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Humanising healthcare

March 11, 2019

 

A review of Humanising healthcare: Patterns of hope for a system under strain by Dr Margaret Hannah


 

Nigel Lawson famously once remarked that the NHS is the nearest thing we have to a national religion, and it is certainly true that it has a unique place in British society and in our affections. But it is also true that, like all health systems in the developed world, it is increasingly under strain. This has of course been enormously exacerbated by the coalition Government’s unnecessary, expensive and counterproductive ‘reforms’ of 2013, and the many years of sub-inflationary funding growth. But there are deeper problems with our approach to health and health services, which Margaret Hannah explores in this timely and readable short book.

 

As countries grow wealthier (in GDP terms), demand for healthcare grows disproportionately. At the same time, the med-tech industries are constantly inventing new ways to add marginal health benefits, sometimes at eye-wateringly high marginal cost. So, despite the fact that we are incomparably healthier than in decades past, (and in no small part because we are living so much longer, and thus living with chronic diseases that accompany old age) the NHS struggles, and sometimes fails, to deliver the health care that we demand of it. As Aldous Huxley remarked: “Medical science has made such tremendous progress that there is hardly a healthy human left.”

 

Margaret Hannah’s exploration is in three parts. First, she analyses why health care is consuming an ever increasing proportion of our national income, and still demands more. The second part explores the various responses that have been tried to this, and why none of them have succeeded in finding a way to make our health care system affordable. It is in the third part that she offers some alternative solutions, based on her observations of health systems elsewhere in the world, and in particular the ‘Nuka’ model of health care in Alaska. She observes that good health is the result of healthy living and healthy relationships, of quality of life held in common. She then identifies instances of this thinking and practice in the NHS, and describes how she thinks these could be the basis for a widespread transformation of the way in which healthcare is thought of and provided in our country.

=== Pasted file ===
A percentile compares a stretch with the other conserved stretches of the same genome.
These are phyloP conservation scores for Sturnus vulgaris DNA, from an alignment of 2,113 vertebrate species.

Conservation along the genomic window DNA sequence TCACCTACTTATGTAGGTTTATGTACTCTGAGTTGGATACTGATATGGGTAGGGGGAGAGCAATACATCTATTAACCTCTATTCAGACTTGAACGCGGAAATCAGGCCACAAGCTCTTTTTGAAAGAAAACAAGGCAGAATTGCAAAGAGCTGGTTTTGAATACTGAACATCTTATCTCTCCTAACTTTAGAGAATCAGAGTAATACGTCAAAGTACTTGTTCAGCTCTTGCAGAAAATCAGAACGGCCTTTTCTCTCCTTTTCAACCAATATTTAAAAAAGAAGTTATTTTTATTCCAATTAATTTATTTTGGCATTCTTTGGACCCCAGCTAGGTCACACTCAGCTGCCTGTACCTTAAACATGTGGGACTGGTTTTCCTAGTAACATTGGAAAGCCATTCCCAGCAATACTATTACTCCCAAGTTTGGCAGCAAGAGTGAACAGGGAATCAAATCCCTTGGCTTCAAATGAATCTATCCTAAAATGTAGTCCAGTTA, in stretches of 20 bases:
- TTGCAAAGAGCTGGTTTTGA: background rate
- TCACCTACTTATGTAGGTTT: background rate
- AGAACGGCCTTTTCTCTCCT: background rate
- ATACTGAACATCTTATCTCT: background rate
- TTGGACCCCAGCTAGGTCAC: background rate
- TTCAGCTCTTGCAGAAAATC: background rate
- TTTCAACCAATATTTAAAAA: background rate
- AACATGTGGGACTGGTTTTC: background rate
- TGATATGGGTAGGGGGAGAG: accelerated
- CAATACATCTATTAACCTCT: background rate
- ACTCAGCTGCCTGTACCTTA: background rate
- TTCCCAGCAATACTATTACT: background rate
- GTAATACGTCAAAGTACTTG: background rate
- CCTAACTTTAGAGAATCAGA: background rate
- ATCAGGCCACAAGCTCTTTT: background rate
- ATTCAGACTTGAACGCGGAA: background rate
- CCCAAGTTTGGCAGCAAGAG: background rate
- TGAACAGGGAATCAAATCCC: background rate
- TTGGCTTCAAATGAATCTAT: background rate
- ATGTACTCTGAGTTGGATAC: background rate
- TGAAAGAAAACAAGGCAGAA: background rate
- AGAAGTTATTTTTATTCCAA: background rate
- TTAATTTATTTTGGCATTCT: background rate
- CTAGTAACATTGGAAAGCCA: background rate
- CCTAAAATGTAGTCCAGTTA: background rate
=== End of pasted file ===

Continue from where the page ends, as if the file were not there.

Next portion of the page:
This is certainly a vision that Greens can endorse. The recognition that good health is derived from harmony with the rest of society, and with nature and the environment, is welcome. But whether the approaches she describes to staying healthy, and the different ways of supporting people whose functional capacity falters would be enough to ‘save the NHS’, and in particular lead to health services no longer being such enormous consumers of natural resources and users of energy, remains moot.

 

Much of the ground covered in this book will be familiar to people with an active interest in health services policy, but it is a book written for the general reader, and as such is very accessible. It should be read by anyone with an interest in how our national religion can continue to provide what its worshipers seek.

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